With the Young Actors Summer Institute (YASI) just around the corner, we wanted to highlight one of the program’s most unique courses: YASI Art and Activism. Here, students learn how art, in all of its forms, can be used to create social change – and culminates with students creating their own pieces of activist art. 

Pre-COVID, YASI was a month-long theater camp where students could choose which classes they’d take throughout the session. One of those classes was Art and Activism. With YASI pivoting to week-long sessions due to the pandemic, Art and Activism became a week-long opportunity for students to engage in hands-on social justice work through the arts. 

“The students had always been really politically engaged, and especially more so in these times,” Director of Education Jordan Butterfield said. “So we wanted an outlet for them, and having its instructor Michelle Cruz as both his teaching artist and a community organizer allowed for this wonderful connection between the education department and the community engagement department.” 

In last year’s week-long program, students spent the week with different local activist artists who —  Guests included dancer Sokeo Ross, filmmaker Claire Andrade-Watkins, musician Big Luxe, and Trinity Rep resident company member Joe Wilson, Jr. Each artist brought their expertise in both their chosen art forms and the areas of social justice they were most passionate about, whether veterans’ affairs or racial justice to LGBTQ+ rights. Michelle said the goal of these sessions was to show the myriad of ways one can be an artist and activist.  

Michelle also made sure the class went out in the community each day to look at art on display in the community. 

“We’d go for walks downtown and near the lower Brown University area to see the public activist art,” she said. “And we’d stand outside the Trinity Rep lobby, looking at the windows because we had commissioned local activist artists like Kendel Joseph, who did an amazing portrait of Rep. John Lewis. And we still have art up of Joe Wilson, Jr. by Angela Gonzalez (AGONZA) and of Diahann Carroll and Harry Belafonte by Jess Brown. I wanted students to see that this work is being done in our own community. So then they worked together on a mural encouraging people to vote, and it’s on Dyer Street.”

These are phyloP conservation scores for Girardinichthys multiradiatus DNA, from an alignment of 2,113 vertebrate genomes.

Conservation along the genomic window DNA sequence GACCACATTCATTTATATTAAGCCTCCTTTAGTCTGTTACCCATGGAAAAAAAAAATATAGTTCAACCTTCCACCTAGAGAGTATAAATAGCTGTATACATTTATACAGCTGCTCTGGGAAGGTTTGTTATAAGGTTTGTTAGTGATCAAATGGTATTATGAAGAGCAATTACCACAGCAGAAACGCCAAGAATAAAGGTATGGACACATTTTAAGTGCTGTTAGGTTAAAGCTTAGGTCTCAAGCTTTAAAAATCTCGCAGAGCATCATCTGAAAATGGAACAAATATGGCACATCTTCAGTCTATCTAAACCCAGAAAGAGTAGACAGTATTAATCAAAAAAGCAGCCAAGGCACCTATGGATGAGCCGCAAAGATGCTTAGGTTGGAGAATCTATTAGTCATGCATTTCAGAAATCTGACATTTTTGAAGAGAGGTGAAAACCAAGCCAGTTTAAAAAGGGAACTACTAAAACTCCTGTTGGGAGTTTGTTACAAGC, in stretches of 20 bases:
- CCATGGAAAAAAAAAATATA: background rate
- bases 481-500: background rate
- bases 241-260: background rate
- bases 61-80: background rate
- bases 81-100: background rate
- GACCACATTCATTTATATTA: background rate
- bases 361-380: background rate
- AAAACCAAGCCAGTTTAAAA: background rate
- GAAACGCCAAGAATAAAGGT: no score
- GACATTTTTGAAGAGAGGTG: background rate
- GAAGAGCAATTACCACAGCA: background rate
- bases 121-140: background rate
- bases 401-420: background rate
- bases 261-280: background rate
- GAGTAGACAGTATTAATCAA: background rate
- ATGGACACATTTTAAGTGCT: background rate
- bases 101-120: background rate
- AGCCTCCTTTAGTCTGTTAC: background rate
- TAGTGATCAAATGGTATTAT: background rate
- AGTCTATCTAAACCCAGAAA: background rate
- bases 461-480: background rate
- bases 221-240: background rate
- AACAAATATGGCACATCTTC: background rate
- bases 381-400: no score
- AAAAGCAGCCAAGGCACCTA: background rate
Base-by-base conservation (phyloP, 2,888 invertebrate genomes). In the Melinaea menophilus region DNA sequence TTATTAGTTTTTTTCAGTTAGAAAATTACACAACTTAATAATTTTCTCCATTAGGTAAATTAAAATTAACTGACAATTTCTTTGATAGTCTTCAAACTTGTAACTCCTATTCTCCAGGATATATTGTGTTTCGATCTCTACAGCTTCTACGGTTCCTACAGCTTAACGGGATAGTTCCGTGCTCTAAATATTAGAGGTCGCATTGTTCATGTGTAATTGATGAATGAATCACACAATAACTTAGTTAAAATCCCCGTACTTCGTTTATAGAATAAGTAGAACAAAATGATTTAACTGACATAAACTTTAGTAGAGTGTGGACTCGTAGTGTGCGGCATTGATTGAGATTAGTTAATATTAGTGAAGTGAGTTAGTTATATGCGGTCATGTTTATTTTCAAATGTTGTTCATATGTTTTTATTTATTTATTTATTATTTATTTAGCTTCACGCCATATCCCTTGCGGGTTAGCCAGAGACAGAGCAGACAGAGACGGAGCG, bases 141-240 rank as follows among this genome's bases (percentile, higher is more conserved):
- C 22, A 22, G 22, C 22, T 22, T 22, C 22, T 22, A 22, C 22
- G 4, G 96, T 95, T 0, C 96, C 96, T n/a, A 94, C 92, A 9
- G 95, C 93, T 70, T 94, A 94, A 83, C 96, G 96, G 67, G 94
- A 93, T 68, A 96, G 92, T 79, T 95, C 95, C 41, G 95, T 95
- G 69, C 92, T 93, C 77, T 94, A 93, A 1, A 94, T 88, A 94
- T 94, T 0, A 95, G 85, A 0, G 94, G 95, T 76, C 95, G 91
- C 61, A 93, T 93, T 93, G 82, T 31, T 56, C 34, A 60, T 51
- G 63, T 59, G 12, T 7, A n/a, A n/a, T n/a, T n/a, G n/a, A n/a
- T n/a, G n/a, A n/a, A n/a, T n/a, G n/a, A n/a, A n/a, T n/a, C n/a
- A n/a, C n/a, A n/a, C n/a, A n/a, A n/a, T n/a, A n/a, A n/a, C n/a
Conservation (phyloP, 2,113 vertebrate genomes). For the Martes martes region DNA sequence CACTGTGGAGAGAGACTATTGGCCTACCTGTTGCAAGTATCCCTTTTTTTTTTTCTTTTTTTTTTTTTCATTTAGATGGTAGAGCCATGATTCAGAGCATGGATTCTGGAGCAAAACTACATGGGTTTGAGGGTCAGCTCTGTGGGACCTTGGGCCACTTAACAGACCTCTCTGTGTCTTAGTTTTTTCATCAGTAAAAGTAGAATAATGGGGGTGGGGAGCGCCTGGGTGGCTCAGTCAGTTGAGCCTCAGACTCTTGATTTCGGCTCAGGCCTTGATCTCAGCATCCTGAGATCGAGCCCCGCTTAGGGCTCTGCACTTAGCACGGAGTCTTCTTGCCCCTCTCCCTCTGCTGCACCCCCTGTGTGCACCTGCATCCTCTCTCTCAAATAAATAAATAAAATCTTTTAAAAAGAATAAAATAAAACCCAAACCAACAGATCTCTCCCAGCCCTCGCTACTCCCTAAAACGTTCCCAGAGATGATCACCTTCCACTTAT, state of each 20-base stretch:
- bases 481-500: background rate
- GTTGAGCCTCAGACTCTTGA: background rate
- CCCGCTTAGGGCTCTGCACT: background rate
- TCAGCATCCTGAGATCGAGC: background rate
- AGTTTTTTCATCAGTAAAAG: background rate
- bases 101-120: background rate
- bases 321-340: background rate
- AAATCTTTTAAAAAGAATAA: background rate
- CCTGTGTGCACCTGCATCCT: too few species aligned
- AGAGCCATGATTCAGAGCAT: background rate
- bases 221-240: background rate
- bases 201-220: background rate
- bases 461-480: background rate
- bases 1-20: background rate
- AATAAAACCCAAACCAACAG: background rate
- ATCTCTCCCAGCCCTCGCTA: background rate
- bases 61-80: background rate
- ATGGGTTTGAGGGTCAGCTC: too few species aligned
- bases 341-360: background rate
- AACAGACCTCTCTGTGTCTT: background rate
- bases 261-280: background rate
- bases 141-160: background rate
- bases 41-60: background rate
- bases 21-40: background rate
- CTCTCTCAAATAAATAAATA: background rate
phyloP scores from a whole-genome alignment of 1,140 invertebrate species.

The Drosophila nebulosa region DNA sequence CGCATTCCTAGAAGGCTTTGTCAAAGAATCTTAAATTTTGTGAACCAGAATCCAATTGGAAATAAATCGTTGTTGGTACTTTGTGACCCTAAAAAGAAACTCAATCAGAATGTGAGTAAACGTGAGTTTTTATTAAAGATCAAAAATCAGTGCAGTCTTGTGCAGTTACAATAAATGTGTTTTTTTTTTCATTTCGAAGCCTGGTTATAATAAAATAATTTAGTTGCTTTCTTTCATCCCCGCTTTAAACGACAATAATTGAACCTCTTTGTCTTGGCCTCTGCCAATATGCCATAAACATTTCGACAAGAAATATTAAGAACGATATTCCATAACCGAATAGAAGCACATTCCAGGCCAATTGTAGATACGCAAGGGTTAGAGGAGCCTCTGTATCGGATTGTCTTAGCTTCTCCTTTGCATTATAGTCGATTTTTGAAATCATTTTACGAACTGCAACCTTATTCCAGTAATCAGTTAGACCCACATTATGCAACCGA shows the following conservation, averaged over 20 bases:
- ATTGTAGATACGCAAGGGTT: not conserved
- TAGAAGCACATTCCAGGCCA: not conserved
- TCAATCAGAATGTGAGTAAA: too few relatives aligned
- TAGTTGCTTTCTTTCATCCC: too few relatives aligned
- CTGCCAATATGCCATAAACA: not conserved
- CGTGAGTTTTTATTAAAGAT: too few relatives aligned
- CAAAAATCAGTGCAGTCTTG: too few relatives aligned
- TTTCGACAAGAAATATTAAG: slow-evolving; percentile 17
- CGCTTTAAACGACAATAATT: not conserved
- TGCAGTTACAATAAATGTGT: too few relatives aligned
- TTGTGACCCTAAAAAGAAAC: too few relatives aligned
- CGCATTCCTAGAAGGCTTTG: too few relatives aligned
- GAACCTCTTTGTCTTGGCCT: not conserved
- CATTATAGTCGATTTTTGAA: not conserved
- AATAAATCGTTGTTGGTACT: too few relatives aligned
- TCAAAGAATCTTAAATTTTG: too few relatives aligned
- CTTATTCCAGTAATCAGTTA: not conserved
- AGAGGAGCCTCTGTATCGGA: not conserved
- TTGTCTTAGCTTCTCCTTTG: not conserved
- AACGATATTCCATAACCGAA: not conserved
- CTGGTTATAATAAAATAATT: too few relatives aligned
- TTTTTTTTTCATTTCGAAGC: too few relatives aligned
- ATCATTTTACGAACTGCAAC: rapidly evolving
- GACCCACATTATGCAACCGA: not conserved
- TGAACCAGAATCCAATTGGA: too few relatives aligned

Throughout the week, students create their own pieces of activist art. This could be a visual piece, a song, a skit, or any other artistic medium that’s used to spread their message. Last year, Michelle hoped to take the class to the State House to present their work, but this was cancelled due to the weather that day. Instead, students performed for their parents in the theater, but Michelle wants students to try going to the State House again this year. 

“One year before the pandemic, a group of students rewrote the Pledge of Allegiance to break down harmful language that focused on white, cisgender, land-owning men when it was originally written,” Jordan said. “A patron who was watching the final sharing stormed out during that, so the work did its job. Any good activism will ruffle feathers.” 

Some of last year’s projects included a theater piece about respecting a nonbinary person’s pronouns and a visual piece about mental health unrest in the state’s prison system. 

“It was pretty transformational in the sense that some of the kids didn’t know each other but they could come together on an issue and reflect on that,” Michelle said. “And as the younger generation, it was really great to hear their perspective and call to action.” 

YASI Art and Activism runs July 11–15, 2022, 9:00 am – 4:00 pm, for students entering grades 8–12. Visit trinityrep.com/yasi to learn more and register.